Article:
“Genetic variation in this receptor has been shown to influence the response of patients to other drugs,” Hines told Healthline. “While psychedelic therapies can provide rapid and sustained therapeutic benefits for multiple mental health concerns, there are a proportion of patients who fail to respond.”
Hines also noted that differences in mental health conditions from person to person could also contribute to how well patients respond to both psychedelic and more traditional treatments.
“Some individuals with depression may have a genetic predisposition that increases the likelihood that they will experience depression in their lives,” Hines said. “Other individuals facing depression may have more situational or environmental contributions.”
The researchers at UNC noted that the study could help provide insight to clinicians considering psychedelics as a treatment for their patients and called for further investigation.
“This is another piece of the puzzle we must know when deciding to prescribe any therapeutic with such dramatic effect aside from the therapeutic effect,” Roth said. “Further research will help us continue to find the best ways to help individual patients.”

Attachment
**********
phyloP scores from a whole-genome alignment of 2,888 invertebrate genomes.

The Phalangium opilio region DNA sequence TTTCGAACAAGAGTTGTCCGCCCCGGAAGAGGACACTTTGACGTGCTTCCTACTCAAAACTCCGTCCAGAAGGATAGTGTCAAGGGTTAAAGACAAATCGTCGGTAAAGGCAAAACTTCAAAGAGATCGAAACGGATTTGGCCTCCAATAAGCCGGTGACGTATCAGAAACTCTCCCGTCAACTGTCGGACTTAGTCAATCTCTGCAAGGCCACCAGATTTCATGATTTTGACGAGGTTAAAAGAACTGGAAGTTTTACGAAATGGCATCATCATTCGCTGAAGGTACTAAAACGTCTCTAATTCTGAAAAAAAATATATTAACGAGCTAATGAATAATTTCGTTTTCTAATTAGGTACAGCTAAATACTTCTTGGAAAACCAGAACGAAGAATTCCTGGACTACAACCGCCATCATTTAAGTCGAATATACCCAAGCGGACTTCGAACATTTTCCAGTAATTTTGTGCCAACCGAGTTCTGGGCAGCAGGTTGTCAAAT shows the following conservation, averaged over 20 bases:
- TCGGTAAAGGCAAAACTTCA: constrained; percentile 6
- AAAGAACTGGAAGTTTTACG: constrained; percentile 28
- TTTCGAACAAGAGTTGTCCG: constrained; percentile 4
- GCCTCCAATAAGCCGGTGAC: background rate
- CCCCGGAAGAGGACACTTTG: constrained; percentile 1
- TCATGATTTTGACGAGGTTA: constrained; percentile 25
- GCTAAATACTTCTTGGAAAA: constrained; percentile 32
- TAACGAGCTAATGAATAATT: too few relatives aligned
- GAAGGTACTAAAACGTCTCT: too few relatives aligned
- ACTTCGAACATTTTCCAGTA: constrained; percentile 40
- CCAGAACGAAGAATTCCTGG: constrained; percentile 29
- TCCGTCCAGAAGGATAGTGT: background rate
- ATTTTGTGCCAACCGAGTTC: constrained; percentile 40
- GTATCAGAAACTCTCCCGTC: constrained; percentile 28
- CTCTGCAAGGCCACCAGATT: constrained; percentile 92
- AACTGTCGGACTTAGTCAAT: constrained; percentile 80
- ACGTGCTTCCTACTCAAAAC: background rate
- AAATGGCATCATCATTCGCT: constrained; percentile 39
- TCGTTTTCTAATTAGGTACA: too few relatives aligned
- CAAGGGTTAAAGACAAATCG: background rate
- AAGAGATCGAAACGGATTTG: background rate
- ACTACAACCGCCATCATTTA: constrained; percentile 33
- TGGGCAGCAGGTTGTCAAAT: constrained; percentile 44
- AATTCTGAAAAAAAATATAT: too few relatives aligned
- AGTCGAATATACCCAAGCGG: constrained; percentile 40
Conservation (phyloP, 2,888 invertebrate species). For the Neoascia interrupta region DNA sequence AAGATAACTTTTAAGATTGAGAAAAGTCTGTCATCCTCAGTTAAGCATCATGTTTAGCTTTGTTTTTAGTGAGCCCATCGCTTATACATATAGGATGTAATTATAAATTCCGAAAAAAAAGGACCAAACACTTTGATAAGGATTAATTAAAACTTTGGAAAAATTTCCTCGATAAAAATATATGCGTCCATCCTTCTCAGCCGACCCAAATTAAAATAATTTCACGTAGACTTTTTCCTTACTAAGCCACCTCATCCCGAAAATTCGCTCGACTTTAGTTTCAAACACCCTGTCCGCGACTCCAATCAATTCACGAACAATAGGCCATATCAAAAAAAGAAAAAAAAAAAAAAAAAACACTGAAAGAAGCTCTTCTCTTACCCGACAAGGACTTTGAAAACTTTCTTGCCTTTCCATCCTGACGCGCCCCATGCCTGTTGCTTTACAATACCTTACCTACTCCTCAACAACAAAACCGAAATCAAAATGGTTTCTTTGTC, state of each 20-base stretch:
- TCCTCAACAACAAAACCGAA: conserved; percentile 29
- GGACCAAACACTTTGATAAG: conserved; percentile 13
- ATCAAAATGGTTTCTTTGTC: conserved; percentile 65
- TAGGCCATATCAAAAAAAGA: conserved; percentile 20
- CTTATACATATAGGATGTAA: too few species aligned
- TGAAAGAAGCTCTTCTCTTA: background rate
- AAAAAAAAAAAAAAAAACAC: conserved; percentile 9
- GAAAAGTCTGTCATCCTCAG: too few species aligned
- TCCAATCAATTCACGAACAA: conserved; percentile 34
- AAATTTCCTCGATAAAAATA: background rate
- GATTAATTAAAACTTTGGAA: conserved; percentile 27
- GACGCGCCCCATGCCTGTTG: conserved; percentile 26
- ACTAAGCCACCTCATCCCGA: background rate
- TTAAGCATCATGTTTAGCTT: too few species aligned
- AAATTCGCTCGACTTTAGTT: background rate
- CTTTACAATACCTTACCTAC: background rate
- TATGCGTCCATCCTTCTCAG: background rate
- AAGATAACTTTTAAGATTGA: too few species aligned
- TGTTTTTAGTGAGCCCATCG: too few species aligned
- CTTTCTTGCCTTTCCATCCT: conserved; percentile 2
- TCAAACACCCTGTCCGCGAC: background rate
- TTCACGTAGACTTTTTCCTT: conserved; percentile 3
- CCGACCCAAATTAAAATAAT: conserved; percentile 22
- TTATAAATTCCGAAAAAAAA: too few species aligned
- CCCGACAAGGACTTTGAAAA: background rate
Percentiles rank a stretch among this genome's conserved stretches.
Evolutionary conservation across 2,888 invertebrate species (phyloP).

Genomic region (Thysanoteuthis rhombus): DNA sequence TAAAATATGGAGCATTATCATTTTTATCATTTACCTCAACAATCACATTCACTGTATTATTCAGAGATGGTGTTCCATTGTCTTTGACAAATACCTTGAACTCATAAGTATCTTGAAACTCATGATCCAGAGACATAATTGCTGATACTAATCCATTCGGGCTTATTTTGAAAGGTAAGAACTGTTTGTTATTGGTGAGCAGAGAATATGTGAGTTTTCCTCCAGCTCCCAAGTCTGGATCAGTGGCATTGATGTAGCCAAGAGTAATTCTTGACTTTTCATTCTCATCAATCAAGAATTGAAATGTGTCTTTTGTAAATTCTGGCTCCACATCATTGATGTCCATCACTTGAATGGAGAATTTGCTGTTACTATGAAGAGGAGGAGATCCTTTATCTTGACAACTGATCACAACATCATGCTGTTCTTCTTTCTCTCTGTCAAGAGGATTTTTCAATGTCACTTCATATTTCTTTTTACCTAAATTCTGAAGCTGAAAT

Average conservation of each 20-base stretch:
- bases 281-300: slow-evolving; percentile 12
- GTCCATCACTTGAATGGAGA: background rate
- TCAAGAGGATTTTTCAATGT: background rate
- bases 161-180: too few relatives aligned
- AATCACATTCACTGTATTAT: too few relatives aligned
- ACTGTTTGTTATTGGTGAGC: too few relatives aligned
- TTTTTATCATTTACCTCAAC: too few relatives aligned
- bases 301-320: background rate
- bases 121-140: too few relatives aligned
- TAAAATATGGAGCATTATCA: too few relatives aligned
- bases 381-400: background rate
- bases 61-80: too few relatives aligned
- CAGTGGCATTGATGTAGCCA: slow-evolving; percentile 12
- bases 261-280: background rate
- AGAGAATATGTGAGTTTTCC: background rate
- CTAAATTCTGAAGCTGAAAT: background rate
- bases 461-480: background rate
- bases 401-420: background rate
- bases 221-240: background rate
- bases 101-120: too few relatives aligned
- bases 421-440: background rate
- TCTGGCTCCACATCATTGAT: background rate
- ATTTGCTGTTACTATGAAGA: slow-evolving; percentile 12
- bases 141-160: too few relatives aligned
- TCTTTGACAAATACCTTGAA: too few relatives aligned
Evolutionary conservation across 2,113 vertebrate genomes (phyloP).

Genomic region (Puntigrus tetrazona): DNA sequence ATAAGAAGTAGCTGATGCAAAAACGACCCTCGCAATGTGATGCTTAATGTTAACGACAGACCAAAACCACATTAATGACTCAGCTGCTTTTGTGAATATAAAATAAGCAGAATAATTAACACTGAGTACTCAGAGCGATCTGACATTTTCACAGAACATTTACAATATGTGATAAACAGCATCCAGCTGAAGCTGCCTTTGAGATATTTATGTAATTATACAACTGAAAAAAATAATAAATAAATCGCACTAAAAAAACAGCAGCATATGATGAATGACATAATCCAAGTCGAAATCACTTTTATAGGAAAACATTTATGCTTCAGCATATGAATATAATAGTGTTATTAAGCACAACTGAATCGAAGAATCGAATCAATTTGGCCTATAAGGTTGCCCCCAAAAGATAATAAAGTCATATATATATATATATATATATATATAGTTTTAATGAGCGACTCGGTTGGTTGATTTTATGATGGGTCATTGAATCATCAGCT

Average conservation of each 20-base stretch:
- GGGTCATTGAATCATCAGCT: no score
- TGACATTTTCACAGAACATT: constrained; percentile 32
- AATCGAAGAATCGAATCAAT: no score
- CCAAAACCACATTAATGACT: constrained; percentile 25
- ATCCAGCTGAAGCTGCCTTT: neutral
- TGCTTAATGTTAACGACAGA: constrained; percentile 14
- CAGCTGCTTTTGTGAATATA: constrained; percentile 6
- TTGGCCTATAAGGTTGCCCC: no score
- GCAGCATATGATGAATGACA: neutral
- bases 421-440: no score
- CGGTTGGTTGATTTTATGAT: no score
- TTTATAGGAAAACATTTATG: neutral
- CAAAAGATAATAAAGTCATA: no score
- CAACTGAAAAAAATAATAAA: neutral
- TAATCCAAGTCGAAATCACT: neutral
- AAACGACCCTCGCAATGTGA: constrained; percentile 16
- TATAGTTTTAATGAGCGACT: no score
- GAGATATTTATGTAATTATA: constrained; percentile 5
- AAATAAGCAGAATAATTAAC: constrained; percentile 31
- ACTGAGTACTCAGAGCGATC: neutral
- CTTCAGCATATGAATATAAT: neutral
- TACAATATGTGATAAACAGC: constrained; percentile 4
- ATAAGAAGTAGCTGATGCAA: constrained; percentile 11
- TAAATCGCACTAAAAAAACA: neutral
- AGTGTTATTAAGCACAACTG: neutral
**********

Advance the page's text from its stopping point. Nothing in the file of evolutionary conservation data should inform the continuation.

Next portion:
When most people think of mescaline, peyote cactus is what generally comes to mind. Peyote, which was somewhat popularized in the 1970s (think Jim Morrison tripping in the desert), is illegal to cultivate, possess, or consume in the United States, unless you’re a member of the Native American Church.
Luckily, many other plants contain mescaline, and one of the more popular alternatives to peyote is yet another species of cactus from Peru that also has thousands of years of cultural and historical use under its belt: the San Pedro cactus.
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What is San Pedro Cactus?
San Pedro (Trichocereus/Echinopsis pachanoi) is a tall, thin flowering columnar cactus that hails from the Andes Mountain region of South America. It is also referred to as aguacolla, cardo, cuchuma, gigantón, hermoso, huando, and Peruvian torch. It grows well in the Southwestern US, as far north as Colorado, although it truly thrives in California and Arizona, where it can be seen with regularity in residential areas and shopping centers.
San Pedro contains mescaline, but unlike peyote, it’s not very strictly regulated – in the United States or globally. Additionally, it’s one of the longest-studied psychedelics, as well as the first cactus to be labeled with the term (psychedelic). San Pedro has a long history of use in various indigenous cultures – for both spiritual and medicinal aims. Traditionally, San Pedro can be consumed either on its own or mixed with other plants in a psychedelic, ceremonial brew called cimora.
Today, San Pedro can be obtained with relative ease, regardless of where you are in the world. You can buy it online from websites that ship to numerous countries (including the United States). In South America, particularly Peru, Bolivia, and Ecuador from where the plant originates, San Pedro can be found at “witches’ markets”, also known as El Mercado de las Brujas and La Hechiceria.